If your breastfed baby refuses the bottle, try different positions. Some babies will take a bottle if they’re in their favorite breastfeeding position, likely skin-to-skin in a laid back position. Others need to use a totally different position than one they nurse in, to get used to a bottle. Try:

  • Sitting your baby up on your knees, supporting the back of their head with your hand (this position is great for paced feeding)
  • Supported on knees: Try sitting on a bed or on a couch sideways, with your feet flat and knees up toward the ceiling. Lean your baby on your slanted legs for a nice face-to-face bottle feeding position.
  • Seat: try feeding your baby in a lounger or bouncy seat while you in front of or next to them
  • Facing out: if your baby is old enough to have good head control and decent vision, try sitting them in your lap facing out toward something interesting – like squirrels playing outside the window! Some babies will take a bottle this way when distracted.
  • Horizontal: the instinct to nuzzle in and feed is strong when a baby is cuddled close in the horizontal position. Make sure they’re laying on their side, not flat on their back, so any excess milk can easily spill out of the corner of their mouth.

Play with Variables

After trying the options above and your breastfed baby still refuses a bottle, try gently changing up different variables:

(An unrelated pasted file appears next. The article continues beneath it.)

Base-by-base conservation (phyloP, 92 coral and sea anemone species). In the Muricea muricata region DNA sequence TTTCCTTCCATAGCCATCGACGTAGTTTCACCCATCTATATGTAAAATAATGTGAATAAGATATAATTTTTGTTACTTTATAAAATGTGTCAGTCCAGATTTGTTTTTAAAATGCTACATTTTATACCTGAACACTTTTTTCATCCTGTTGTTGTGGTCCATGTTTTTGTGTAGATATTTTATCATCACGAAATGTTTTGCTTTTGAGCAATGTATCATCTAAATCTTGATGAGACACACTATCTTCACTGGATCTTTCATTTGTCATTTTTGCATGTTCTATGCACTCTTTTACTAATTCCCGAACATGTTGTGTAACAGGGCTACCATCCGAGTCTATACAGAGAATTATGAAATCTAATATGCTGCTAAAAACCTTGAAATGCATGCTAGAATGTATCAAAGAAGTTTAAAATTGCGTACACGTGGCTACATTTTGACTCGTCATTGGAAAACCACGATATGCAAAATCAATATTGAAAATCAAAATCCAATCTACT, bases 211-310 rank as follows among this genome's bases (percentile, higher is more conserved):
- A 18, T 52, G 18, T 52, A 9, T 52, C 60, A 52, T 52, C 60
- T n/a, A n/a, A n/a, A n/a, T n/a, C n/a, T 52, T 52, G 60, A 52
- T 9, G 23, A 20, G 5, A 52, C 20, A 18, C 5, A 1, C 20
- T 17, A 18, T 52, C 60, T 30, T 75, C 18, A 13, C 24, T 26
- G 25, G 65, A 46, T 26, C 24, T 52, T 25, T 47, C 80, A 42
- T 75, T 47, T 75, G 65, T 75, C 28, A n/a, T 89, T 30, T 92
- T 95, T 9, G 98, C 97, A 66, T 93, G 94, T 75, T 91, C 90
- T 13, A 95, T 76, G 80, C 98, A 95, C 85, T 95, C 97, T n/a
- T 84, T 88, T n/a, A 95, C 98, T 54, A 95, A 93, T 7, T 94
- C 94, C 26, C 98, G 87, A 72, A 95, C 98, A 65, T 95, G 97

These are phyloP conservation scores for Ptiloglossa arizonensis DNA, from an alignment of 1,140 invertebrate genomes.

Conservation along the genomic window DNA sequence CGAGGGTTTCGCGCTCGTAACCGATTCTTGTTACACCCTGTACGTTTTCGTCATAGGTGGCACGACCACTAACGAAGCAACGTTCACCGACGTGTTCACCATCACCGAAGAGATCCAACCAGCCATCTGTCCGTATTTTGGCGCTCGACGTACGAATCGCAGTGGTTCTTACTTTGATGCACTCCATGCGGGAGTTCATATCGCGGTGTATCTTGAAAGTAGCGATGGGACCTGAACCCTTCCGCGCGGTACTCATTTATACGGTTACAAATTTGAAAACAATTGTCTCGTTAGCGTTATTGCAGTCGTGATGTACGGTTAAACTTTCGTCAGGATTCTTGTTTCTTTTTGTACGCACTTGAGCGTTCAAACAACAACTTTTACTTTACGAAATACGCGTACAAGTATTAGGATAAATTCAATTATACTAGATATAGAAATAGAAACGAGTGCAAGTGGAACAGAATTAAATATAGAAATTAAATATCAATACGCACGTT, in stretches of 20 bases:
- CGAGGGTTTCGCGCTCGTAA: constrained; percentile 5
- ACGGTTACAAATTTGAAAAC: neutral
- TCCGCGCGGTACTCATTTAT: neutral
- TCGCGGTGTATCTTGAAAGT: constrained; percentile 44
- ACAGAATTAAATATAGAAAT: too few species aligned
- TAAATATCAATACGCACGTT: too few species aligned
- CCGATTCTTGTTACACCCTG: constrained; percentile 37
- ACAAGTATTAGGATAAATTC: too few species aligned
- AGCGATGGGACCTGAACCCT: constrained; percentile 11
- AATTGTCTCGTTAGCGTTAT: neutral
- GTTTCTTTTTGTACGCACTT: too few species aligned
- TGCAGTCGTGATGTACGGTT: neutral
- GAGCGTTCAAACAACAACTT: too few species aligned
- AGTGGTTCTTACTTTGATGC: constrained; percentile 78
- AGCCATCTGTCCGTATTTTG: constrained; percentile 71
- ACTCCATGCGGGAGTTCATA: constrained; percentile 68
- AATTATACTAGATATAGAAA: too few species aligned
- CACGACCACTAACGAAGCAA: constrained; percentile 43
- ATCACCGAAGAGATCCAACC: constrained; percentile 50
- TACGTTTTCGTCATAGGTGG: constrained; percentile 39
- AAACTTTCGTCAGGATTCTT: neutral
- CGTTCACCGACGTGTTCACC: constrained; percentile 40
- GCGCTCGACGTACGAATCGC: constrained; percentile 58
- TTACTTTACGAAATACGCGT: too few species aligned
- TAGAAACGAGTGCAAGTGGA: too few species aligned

• Time of day: if daytime bottles aren’t working, offer a bottle first thing in the morning or during a late-night dream feed
  • Temperature: try running warm water over the teat of the nipple, or if your baby is teething try popping it in the refrigerator. Experiment with temperature of the milk itself, like body-temperature, lukewarm, or even straight out of the fridge. Always test the milk on the inside of your wrist first to make sure it’s not too hot!
  • Caregiver: while the Mom out of the house trick works most often, occasionally babies will first only accept bottle from Mom or one specific caregiver! Let any experienced bottle feeder like a Newborn Care Specialist try to offer your baby a bottle.
  • Movement: If your baby won’t take a bottle while you’re sitting down, try gently rocking them or walking while you offer the bottle.

Breastfed Baby Bottle Feeding Tips

It can be tough to convince a breastfed baby to take a bottle. If your breastfed baby refuses the bottle, try not to stress. Try different bottle brands, caregivers, and positions first. If that low hanging fruit still doesn’t do the trick, mix up other variables like temperature of the milk or bottle nipple, time of day or movement while feeding. Remember, to prevent bottle feeding struggles with a breastfed baby, bottle feed as soon as their latch is well-established (2-4 weeks). Keep consistently offering the bottle at least every other day once they get going, so they don’t forget how to bottle feed. But if they’re struggling to accept a bottle, go as slowly as you can. Don’t force it – you want your baby to learn that bottle feeding is relaxing and satisfying, not stressful! In time, most breastfed babies can learn to take a bottle with these tips.